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UK workers feel more vulnerable to cybercrime since the outbreak of Covid-19

(Image credit: Image source: Shutterstock/Bloomicon)

A fifth of workers in the UK feel more vulnerable to cybercrime since Covid-19 broke out, a new report from PwC claims.

Of the 1,200 individuals polled for the report, some said they felt more vulnerable because of increased stress and pressure at work, while others blamed the need to work in isolation.

Daisy McCartney, Cyber Security Culture and Behavior Lead at PwC, said that as long as Covid-19 is in the news, hackers will look to take advantage. Messages relating to vaccines, cures and financial relief will likely continue to be used to target people, she added.

But it’s not just that the workers are feeling more vulnerable – they’ve also noticed more criminal activity since the lockdown began. A third said they had spotted in increase in the number of malicious or suspicious emails, adverts and links, while a quarter (22 percent) feel more vulnerable for needing to share contact information when they go to a restaurant or other hospitality venue.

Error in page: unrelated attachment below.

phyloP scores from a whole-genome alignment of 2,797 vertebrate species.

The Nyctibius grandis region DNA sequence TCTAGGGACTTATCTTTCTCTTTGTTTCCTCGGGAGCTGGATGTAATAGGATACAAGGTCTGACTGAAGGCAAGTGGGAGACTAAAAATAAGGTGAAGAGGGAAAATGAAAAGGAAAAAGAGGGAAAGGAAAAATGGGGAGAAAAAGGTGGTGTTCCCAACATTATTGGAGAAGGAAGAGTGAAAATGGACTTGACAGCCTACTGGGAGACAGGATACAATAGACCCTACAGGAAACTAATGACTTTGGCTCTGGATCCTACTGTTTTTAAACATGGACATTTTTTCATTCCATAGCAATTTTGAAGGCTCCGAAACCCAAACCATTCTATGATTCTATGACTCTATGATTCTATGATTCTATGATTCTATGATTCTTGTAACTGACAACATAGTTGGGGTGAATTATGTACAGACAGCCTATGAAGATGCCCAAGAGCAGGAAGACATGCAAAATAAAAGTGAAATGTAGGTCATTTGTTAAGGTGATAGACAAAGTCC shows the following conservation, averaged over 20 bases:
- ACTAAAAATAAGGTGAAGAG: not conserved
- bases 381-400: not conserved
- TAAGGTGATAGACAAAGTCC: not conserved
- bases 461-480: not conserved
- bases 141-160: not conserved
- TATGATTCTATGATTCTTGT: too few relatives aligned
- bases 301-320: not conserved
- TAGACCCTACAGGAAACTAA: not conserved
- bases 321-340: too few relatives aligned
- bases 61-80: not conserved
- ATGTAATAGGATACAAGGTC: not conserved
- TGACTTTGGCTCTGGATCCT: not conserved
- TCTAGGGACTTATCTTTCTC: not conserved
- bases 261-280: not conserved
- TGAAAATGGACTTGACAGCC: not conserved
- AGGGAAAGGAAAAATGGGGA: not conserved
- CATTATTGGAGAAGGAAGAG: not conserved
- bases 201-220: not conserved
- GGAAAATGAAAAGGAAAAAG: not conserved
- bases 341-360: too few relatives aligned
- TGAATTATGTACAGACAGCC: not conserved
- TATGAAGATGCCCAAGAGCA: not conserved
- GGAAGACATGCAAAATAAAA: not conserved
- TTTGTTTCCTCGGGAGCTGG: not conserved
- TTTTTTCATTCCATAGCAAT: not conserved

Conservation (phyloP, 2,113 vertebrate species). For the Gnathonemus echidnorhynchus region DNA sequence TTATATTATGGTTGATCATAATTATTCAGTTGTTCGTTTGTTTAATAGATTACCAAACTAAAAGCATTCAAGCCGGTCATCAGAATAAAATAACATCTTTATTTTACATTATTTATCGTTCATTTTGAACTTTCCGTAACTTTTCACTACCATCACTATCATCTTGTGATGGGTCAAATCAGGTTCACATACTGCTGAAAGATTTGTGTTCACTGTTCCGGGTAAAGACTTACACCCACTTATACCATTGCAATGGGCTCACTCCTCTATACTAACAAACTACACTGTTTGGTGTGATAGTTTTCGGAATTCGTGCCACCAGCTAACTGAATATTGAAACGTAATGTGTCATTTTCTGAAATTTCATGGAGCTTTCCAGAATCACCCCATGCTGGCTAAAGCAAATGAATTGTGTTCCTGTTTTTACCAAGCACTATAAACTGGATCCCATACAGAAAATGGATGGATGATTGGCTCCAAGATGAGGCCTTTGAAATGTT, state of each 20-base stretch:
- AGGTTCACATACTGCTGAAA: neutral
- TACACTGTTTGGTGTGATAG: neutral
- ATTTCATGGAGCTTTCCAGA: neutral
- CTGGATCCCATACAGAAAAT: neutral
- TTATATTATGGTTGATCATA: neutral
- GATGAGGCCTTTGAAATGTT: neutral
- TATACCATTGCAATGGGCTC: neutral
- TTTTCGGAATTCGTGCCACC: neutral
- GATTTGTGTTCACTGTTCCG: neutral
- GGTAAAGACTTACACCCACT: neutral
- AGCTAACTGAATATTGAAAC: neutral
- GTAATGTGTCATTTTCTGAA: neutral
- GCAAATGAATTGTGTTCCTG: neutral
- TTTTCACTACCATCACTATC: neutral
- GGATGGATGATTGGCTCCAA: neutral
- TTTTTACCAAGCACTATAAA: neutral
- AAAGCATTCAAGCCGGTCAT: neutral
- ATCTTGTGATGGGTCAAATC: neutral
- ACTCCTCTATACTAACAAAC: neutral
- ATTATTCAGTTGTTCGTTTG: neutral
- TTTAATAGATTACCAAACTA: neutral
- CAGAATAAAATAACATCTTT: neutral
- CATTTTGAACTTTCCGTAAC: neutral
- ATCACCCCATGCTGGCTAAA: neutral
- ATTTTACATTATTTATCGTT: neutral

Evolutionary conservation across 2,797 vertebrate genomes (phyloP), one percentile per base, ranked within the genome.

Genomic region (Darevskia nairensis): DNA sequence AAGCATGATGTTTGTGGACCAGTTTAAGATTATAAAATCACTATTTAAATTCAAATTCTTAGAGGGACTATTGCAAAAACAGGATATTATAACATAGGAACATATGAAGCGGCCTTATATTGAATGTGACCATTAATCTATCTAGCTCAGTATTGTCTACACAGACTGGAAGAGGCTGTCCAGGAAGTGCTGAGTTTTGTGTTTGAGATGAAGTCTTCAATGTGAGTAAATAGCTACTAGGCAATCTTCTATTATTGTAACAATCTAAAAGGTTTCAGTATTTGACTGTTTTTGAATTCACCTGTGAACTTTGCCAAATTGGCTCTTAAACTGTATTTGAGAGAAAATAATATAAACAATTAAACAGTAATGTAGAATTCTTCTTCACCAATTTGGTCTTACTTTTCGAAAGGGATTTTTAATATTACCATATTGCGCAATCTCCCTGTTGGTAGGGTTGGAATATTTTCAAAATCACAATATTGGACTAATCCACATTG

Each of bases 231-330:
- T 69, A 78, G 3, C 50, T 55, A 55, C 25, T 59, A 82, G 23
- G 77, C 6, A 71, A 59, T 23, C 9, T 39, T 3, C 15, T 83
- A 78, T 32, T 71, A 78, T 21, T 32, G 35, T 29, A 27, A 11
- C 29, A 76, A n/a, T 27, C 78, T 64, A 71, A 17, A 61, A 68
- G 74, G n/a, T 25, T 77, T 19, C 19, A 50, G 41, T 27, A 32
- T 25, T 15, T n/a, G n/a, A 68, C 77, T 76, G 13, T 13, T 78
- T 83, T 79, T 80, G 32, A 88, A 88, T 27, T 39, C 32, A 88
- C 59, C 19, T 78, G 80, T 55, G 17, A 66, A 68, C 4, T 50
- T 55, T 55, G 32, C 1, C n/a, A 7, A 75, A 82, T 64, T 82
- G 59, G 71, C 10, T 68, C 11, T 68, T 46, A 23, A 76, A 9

Adding salt to the wound is the fact that a fifth of the UK’s workforce doesn’t feel educated, trained or equipped to tackle cybersecurity issues that may arise. McCartney, however, says that people shouldn’t feel helpless as there are “simple steps” that can be taken to stay safe.

“Employers also have a responsibility to equip their staff with the knowledge and skills they need during this difficult time," she said.

"With many people not being physically located with their teams, while working from home, it is especially important for IT and cyber security teams to make security easy for staff, embed it in the ways they work, and provide them with as much support as they can.”